For those who affirm the sinless perfection of the holy, glorious, and eternally existing Son of God, the idea that Jesus grew in favor with God may be even more puzzling than the idea that he grew in wisdom. Can this mean that Jesus was ever out of favor with God? Certainly not. Rather, one of the best insights I was ever given regarding this statement is that it reflects covenantal language and speaks of Jesus’ active obedience on our behalf. Sometimes we talk about Jesus’ “passive obedience,” which is his obedience in being willingly subjected to the cross, and his “active obedience,” which refers to his life of positive obedience to the Law of God.
This obedience to the Law is sometimes overlooked but is actually extremely important for Jesus’ role as our Savior. Adam and Eve related to God in a covenant of works—that is, a covenant in which they had to follow the terms set out by God, with blessing promised for obedience and curses promised for disobedience. Adam sinned and violated the covenant. He failed. And we with him, as he was the representative of the human race. Jesus comes to us as the second Adam, that is, a second representative of all who are united to him. We are all united to Adam by birth. We are united to Jesus by faith and rebirth. The covenant given on Mt. Sinai is a recapitulation of the covenant of works. This is important, because for Jesus to redeem us from the curse of the Law, he must bear up under the weight of the Law where Adam stumbled. He must keep the terms of a covenant of works where Adam failed to keep such terms. And he must represent a people as Adam does, so that we can cease to be “in,” or represented by, Adam, and begin to be “in,” or represented by a new head, who fulfilled the law and earned God’s blessing rather than God’s curse. In God’s long script of redemption, Moses gave a covenant of works, with blessings and curses attached, so that a thousand years later, “when the set time had fully come, God sent his Son, born of a woman, born under the law, to redeem those under the law, that we might receive adoption to sonship” (Ga 4:4, 5). Since no one is able to obey the terms of the covenant, Moses’ ministry is called a “ministry that [brings] death” (2 Cor 3:7). In the New Covenant, Jesus’ law keeping is credited to us through simple faith, making Jesus’ ministry a “ministry that brings righteousness!”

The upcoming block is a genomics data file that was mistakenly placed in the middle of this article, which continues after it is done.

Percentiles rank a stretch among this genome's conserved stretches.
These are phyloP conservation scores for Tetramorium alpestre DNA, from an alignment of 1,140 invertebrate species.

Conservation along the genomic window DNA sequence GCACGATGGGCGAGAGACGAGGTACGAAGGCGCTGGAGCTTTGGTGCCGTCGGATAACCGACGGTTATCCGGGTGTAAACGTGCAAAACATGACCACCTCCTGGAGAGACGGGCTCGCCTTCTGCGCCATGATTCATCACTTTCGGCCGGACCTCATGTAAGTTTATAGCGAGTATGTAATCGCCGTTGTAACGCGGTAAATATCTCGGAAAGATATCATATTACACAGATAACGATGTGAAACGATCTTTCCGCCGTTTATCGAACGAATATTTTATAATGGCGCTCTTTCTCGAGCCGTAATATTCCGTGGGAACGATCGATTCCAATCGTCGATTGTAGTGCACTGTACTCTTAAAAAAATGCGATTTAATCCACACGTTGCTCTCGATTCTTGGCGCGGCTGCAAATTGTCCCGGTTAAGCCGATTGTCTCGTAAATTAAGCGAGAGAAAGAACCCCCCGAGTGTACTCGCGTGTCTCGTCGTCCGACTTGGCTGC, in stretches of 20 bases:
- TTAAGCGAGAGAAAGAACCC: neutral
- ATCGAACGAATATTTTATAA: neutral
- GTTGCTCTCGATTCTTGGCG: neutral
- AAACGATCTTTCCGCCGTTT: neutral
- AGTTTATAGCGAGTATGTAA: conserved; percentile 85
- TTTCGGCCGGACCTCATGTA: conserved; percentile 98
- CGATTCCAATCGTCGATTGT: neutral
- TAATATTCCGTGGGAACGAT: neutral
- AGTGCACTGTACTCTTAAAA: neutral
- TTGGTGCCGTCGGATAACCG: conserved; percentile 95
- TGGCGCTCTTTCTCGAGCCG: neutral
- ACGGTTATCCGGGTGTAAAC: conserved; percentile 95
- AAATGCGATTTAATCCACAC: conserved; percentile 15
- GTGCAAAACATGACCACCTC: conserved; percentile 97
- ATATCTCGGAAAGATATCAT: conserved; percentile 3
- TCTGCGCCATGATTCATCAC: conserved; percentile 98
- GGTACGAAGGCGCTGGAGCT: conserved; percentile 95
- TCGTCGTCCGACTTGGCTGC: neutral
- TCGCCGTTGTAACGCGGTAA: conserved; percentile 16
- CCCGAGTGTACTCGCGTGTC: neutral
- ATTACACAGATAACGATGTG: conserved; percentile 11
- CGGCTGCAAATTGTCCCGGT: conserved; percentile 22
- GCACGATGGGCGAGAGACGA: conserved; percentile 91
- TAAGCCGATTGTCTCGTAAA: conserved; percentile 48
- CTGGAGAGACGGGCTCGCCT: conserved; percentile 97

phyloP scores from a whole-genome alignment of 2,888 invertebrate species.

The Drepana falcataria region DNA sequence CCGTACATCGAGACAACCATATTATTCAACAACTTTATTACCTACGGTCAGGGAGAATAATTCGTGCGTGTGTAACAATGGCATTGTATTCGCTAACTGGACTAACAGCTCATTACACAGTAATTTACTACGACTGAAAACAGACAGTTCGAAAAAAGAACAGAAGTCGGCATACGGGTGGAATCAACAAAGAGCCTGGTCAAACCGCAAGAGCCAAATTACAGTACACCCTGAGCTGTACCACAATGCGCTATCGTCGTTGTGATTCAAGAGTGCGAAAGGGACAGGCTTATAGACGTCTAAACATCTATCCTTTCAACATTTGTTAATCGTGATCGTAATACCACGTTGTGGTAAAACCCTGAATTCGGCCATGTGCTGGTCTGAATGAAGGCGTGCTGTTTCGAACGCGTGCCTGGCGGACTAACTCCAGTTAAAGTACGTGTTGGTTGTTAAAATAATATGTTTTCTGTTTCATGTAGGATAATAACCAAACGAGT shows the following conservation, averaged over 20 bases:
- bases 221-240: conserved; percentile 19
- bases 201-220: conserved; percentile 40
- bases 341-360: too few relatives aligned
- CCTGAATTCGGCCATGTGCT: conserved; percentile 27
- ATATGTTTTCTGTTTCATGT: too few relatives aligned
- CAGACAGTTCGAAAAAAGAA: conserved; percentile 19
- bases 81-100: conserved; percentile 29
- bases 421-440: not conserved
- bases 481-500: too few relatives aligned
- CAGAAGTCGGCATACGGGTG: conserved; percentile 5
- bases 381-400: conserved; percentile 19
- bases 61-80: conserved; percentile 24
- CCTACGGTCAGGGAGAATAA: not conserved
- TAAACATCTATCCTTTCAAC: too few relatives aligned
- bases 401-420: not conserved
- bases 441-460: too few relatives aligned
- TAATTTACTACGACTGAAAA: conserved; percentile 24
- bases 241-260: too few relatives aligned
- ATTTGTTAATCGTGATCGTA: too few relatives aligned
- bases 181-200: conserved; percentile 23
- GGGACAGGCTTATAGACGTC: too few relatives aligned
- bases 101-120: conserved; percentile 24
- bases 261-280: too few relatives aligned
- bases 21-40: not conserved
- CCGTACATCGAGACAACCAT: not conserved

To go back to Jesus’ childhood, we see right before our statement at the end of Luke 2 that Jesus went back to Nazareth with his parents and “was obedient to them.” Jesus was obedient to his parents and to God all his life. As he grows up, he continues to keep the terms of the Law. He continues to succeed in obeying the Law. So when it comes time for Jesus to be ordained for his earthly ministry in verse 22 of the next chapter, God the Father can review Jesus’ life and say to him, “with you I am well pleased.”
Even up to the time of the cross, Jesus was going through a process. The writer of Hebrews gives us an insight in chapter 5 of his letter. He says:
During the days of Jesus’ life on earth, he offered up prayers and petitions with fervent cries and tears to the one who could save him from death, and he was heard because of his reverent submission. Son though he was, he learned obedience through what he suffered and, once made perfect, he became the source of eternal salvation to all who obey him and was designated by God to be High Priest in the order of Melchizedek.
Strange though it may seem, Jesus underwent a learning process during the time of his first advent. He was born a man, a boy. He was born under the Law of the Old Covenant. He had to grow and develop and learn. By living a life pleasing to God, by submitting to God, by humbling himself and becoming obedient (Phil 2:8) he grew in favor with God, since God “therefore” (that is, due to his obedience) exalted him to the highest place. That’s the language of covenant keeping.